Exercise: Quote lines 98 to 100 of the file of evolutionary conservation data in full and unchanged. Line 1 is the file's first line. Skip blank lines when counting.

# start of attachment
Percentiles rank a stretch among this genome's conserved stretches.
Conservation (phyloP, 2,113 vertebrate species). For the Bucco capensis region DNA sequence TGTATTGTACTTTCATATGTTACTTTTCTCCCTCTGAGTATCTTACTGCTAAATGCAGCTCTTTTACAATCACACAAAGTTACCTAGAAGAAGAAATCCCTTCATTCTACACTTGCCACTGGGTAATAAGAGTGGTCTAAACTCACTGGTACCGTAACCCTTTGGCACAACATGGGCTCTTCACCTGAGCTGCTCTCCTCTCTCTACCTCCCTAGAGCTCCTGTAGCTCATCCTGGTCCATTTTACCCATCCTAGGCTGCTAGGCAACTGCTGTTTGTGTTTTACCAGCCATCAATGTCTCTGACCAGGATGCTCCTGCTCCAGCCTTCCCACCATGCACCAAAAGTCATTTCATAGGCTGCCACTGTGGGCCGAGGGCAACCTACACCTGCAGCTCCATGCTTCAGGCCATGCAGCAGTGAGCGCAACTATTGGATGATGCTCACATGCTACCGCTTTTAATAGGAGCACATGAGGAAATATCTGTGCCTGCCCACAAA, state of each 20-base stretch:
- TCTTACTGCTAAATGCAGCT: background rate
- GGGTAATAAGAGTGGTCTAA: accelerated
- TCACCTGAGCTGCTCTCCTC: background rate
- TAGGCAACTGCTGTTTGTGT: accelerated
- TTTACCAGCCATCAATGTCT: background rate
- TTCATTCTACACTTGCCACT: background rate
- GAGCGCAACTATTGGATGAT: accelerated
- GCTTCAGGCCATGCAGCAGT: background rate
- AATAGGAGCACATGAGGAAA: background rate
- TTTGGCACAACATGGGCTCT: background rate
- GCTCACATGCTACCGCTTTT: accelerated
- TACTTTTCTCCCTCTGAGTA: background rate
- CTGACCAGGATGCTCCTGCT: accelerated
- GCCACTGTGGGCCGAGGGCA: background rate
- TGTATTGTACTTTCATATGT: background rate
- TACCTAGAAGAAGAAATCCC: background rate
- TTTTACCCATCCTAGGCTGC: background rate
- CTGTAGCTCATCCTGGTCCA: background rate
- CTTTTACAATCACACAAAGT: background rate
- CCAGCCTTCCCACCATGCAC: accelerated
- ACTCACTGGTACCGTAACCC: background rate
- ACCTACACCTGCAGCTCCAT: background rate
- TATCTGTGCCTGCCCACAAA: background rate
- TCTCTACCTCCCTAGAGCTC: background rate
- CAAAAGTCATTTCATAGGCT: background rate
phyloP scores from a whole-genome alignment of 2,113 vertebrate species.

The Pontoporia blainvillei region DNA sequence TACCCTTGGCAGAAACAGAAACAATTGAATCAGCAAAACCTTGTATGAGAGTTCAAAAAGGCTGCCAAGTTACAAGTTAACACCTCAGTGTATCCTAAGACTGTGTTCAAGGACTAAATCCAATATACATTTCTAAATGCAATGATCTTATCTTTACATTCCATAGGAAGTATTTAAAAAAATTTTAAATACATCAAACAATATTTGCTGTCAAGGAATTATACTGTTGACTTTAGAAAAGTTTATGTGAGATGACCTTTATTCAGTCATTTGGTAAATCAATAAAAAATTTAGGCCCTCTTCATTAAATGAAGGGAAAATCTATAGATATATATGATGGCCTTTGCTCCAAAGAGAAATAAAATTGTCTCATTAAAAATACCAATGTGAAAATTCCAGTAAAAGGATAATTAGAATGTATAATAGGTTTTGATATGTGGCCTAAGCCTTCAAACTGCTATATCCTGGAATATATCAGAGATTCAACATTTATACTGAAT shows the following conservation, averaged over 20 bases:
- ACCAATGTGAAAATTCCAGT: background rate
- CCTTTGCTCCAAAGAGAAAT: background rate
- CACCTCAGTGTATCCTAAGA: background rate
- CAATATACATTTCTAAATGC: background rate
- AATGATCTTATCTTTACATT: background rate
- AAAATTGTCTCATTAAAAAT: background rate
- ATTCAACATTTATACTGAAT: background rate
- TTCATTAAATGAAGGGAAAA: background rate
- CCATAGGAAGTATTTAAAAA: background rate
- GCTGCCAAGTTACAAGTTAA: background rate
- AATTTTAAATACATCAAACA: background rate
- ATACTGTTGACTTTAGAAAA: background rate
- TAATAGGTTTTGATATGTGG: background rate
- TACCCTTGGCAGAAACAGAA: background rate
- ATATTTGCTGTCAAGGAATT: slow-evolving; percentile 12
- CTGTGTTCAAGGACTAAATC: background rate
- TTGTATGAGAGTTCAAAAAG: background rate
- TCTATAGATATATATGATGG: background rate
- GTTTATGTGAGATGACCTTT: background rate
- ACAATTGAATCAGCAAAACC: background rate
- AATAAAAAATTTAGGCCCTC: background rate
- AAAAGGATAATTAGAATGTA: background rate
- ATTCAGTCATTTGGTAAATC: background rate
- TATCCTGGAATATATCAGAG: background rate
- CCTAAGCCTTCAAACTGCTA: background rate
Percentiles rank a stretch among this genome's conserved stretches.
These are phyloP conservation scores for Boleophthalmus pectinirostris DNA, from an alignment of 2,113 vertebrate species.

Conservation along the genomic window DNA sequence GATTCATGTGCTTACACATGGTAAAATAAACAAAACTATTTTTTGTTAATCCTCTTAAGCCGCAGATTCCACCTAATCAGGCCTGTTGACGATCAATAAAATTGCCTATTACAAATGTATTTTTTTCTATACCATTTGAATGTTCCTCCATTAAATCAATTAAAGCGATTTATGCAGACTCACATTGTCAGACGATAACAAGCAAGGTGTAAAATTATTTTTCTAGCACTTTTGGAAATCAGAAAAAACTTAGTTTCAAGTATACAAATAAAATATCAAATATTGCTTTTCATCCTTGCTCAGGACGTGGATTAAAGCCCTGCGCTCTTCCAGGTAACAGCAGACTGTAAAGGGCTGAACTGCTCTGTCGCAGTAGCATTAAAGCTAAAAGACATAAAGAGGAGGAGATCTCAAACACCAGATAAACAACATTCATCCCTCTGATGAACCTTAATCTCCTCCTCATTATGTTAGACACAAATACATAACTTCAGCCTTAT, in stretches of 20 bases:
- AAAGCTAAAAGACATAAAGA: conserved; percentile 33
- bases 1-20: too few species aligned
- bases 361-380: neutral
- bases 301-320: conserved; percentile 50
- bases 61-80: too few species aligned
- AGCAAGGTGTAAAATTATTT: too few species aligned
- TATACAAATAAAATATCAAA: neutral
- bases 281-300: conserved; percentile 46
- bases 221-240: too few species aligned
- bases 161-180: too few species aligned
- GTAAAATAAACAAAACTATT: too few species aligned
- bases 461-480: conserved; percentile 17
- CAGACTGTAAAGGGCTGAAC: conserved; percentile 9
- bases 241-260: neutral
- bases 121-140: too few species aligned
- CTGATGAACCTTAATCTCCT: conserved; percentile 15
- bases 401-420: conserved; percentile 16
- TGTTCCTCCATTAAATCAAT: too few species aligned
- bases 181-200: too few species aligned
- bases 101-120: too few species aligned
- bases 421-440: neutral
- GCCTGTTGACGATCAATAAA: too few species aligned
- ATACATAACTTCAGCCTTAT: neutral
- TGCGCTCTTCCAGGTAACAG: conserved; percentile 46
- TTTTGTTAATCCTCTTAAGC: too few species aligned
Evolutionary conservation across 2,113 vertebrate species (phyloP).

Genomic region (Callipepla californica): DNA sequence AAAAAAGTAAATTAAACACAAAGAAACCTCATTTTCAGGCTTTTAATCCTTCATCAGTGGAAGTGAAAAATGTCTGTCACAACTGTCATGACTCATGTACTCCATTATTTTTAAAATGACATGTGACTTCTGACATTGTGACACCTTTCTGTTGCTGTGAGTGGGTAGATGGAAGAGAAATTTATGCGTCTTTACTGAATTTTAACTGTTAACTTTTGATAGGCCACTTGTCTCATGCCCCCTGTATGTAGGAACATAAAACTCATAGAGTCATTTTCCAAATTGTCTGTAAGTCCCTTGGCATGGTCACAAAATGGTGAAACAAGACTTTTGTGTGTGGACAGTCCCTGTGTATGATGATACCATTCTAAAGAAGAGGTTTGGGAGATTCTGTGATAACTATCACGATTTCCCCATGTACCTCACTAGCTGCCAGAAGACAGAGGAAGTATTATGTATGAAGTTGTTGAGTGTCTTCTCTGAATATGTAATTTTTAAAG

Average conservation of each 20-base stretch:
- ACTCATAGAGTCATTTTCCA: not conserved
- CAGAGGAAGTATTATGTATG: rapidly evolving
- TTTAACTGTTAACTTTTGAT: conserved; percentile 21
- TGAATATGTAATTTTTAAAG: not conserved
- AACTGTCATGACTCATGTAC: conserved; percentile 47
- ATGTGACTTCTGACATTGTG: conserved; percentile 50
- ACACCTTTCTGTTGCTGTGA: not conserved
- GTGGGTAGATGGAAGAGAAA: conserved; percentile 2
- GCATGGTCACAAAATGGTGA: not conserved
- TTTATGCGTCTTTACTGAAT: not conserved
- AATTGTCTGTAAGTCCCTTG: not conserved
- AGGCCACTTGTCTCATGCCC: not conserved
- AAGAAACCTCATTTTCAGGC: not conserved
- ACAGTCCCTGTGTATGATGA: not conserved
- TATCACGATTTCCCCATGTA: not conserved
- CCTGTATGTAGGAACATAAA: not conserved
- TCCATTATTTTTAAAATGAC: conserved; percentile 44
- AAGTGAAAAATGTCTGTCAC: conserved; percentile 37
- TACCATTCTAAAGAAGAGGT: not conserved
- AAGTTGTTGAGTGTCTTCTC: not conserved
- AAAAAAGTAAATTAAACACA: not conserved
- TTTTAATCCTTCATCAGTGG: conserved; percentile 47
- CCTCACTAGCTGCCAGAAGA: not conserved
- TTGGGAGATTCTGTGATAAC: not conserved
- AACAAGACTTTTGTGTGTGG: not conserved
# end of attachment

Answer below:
- AAGAAACCTCATTTTCAGGC: not conserved
- ACAGTCCCTGTGTATGATGA: not conserved
- TATCACGATTTCCCCATGTA: not conserved